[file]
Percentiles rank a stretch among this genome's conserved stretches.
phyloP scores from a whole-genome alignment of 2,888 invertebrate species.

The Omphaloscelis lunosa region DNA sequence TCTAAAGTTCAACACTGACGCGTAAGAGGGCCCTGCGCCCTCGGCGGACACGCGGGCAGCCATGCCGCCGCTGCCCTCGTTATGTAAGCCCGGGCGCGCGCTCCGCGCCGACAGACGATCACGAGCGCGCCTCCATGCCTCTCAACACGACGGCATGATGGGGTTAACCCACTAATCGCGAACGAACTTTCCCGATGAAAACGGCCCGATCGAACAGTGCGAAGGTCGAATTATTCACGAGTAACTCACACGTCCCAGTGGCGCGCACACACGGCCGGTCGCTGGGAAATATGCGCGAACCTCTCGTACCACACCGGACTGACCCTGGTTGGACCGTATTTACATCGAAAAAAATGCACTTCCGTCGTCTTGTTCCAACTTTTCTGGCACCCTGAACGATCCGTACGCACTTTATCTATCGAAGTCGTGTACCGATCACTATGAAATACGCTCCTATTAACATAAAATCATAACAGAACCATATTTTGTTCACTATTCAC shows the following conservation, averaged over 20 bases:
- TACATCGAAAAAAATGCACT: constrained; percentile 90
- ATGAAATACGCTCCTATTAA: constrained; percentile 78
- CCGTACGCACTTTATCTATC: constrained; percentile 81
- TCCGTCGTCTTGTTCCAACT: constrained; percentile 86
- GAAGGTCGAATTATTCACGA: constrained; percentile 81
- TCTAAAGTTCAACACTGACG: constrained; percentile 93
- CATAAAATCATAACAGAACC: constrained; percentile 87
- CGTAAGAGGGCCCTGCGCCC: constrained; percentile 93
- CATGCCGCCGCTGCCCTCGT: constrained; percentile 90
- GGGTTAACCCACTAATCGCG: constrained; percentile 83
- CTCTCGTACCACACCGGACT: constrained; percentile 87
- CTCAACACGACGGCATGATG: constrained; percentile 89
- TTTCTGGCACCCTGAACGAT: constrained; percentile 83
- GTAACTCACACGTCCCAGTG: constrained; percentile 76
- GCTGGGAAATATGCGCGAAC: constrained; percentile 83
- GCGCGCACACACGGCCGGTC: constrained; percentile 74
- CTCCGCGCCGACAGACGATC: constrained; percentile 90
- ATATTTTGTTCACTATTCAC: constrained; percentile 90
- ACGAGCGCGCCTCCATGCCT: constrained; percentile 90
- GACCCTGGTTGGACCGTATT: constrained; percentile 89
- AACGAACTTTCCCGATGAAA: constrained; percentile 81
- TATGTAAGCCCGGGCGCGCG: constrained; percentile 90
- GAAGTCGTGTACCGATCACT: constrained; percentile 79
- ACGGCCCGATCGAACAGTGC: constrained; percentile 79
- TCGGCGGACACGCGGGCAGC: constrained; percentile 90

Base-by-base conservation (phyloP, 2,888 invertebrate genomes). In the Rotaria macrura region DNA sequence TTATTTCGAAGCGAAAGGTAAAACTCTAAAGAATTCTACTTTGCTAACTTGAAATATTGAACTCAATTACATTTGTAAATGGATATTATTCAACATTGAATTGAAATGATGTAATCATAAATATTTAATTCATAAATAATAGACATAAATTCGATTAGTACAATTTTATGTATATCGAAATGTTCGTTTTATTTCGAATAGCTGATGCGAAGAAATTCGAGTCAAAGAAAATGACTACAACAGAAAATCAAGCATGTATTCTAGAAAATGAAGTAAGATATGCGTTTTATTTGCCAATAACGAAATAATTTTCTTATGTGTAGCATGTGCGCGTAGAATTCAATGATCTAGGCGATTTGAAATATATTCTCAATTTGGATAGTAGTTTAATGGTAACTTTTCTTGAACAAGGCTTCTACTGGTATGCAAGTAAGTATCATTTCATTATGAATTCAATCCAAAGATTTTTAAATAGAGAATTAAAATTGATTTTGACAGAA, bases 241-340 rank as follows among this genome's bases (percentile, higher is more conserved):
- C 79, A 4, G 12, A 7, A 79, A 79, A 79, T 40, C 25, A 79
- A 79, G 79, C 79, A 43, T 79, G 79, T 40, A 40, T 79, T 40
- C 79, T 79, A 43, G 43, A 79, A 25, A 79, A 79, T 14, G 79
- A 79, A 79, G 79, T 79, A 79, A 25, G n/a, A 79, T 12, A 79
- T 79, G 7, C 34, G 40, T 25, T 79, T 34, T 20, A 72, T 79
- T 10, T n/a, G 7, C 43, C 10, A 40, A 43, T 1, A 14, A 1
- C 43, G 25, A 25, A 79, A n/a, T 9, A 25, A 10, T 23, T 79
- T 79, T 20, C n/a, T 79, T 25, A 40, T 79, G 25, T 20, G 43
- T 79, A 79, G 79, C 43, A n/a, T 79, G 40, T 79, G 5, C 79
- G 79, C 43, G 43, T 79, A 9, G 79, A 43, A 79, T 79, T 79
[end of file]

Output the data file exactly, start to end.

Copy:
Percentiles rank a stretch among this genome's conserved stretches.
phyloP scores from a whole-genome alignment of 2,888 invertebrate species.

The Omphaloscelis lunosa region DNA sequence TCTAAAGTTCAACACTGACGCGTAAGAGGGCCCTGCGCCCTCGGCGGACACGCGGGCAGCCATGCCGCCGCTGCCCTCGTTATGTAAGCCCGGGCGCGCGCTCCGCGCCGACAGACGATCACGAGCGCGCCTCCATGCCTCTCAACACGACGGCATGATGGGGTTAACCCACTAATCGCGAACGAACTTTCCCGATGAAAACGGCCCGATCGAACAGTGCGAAGGTCGAATTATTCACGAGTAACTCACACGTCCCAGTGGCGCGCACACACGGCCGGTCGCTGGGAAATATGCGCGAACCTCTCGTACCACACCGGACTGACCCTGGTTGGACCGTATTTACATCGAAAAAAATGCACTTCCGTCGTCTTGTTCCAACTTTTCTGGCACCCTGAACGATCCGTACGCACTTTATCTATCGAAGTCGTGTACCGATCACTATGAAATACGCTCCTATTAACATAAAATCATAACAGAACCATATTTTGTTCACTATTCAC shows the following conservation, averaged over 20 bases:
- TACATCGAAAAAAATGCACT: constrained; percentile 90
- ATGAAATACGCTCCTATTAA: constrained; percentile 78
- CCGTACGCACTTTATCTATC: constrained; percentile 81
- TCCGTCGTCTTGTTCCAACT: constrained; percentile 86
- GAAGGTCGAATTATTCACGA: constrained; percentile 81
- TCTAAAGTTCAACACTGACG: constrained; percentile 93
- CATAAAATCATAACAGAACC: constrained; percentile 87
- CGTAAGAGGGCCCTGCGCCC: constrained; percentile 93
- CATGCCGCCGCTGCCCTCGT: constrained; percentile 90
- GGGTTAACCCACTAATCGCG: constrained; percentile 83
- CTCTCGTACCACACCGGACT: constrained; percentile 87
- CTCAACACGACGGCATGATG: constrained; percentile 89
- TTTCTGGCACCCTGAACGAT: constrained; percentile 83
- GTAACTCACACGTCCCAGTG: constrained; percentile 76
- GCTGGGAAATATGCGCGAAC: constrained; percentile 83
- GCGCGCACACACGGCCGGTC: constrained; percentile 74
- CTCCGCGCCGACAGACGATC: constrained; percentile 90
- ATATTTTGTTCACTATTCAC: constrained; percentile 90
- ACGAGCGCGCCTCCATGCCT: constrained; percentile 90
- GACCCTGGTTGGACCGTATT: constrained; percentile 89
- AACGAACTTTCCCGATGAAA: constrained; percentile 81
- TATGTAAGCCCGGGCGCGCG: constrained; percentile 90
- GAAGTCGTGTACCGATCACT: constrained; percentile 79
- ACGGCCCGATCGAACAGTGC: constrained; percentile 79
- TCGGCGGACACGCGGGCAGC: constrained; percentile 90

Base-by-base conservation (phyloP, 2,888 invertebrate genomes). In the Rotaria macrura region DNA sequence TTATTTCGAAGCGAAAGGTAAAACTCTAAAGAATTCTACTTTGCTAACTTGAAATATTGAACTCAATTACATTTGTAAATGGATATTATTCAACATTGAATTGAAATGATGTAATCATAAATATTTAATTCATAAATAATAGACATAAATTCGATTAGTACAATTTTATGTATATCGAAATGTTCGTTTTATTTCGAATAGCTGATGCGAAGAAATTCGAGTCAAAGAAAATGACTACAACAGAAAATCAAGCATGTATTCTAGAAAATGAAGTAAGATATGCGTTTTATTTGCCAATAACGAAATAATTTTCTTATGTGTAGCATGTGCGCGTAGAATTCAATGATCTAGGCGATTTGAAATATATTCTCAATTTGGATAGTAGTTTAATGGTAACTTTTCTTGAACAAGGCTTCTACTGGTATGCAAGTAAGTATCATTTCATTATGAATTCAATCCAAAGATTTTTAAATAGAGAATTAAAATTGATTTTGACAGAA, bases 241-340 rank as follows among this genome's bases (percentile, higher is more conserved):
- C 79, A 4, G 12, A 7, A 79, A 79, A 79, T 40, C 25, A 79
- A 79, G 79, C 79, A 43, T 79, G 79, T 40, A 40, T 79, T 40
- C 79, T 79, A 43, G 43, A 79, A 25, A 79, A 79, T 14, G 79
- A 79, A 79, G 79, T 79, A 79, A 25, G n/a, A 79, T 12, A 79
- T 79, G 7, C 34, G 40, T 25, T 79, T 34, T 20, A 72, T 79
- T 10, T n/a, G 7, C 43, C 10, A 40, A 43, T 1, A 14, A 1
- C 43, G 25, A 25, A 79, A n/a, T 9, A 25, A 10, T 23, T 79
- T 79, T 20, C n/a, T 79, T 25, A 40, T 79, G 25, T 20, G 43
- T 79, A 79, G 79, C 43, A n/a, T 79, G 40, T 79, G 5, C 79
- G 79, C 43, G 43, T 79, A 9, G 79, A 43, A 79, T 79, T 79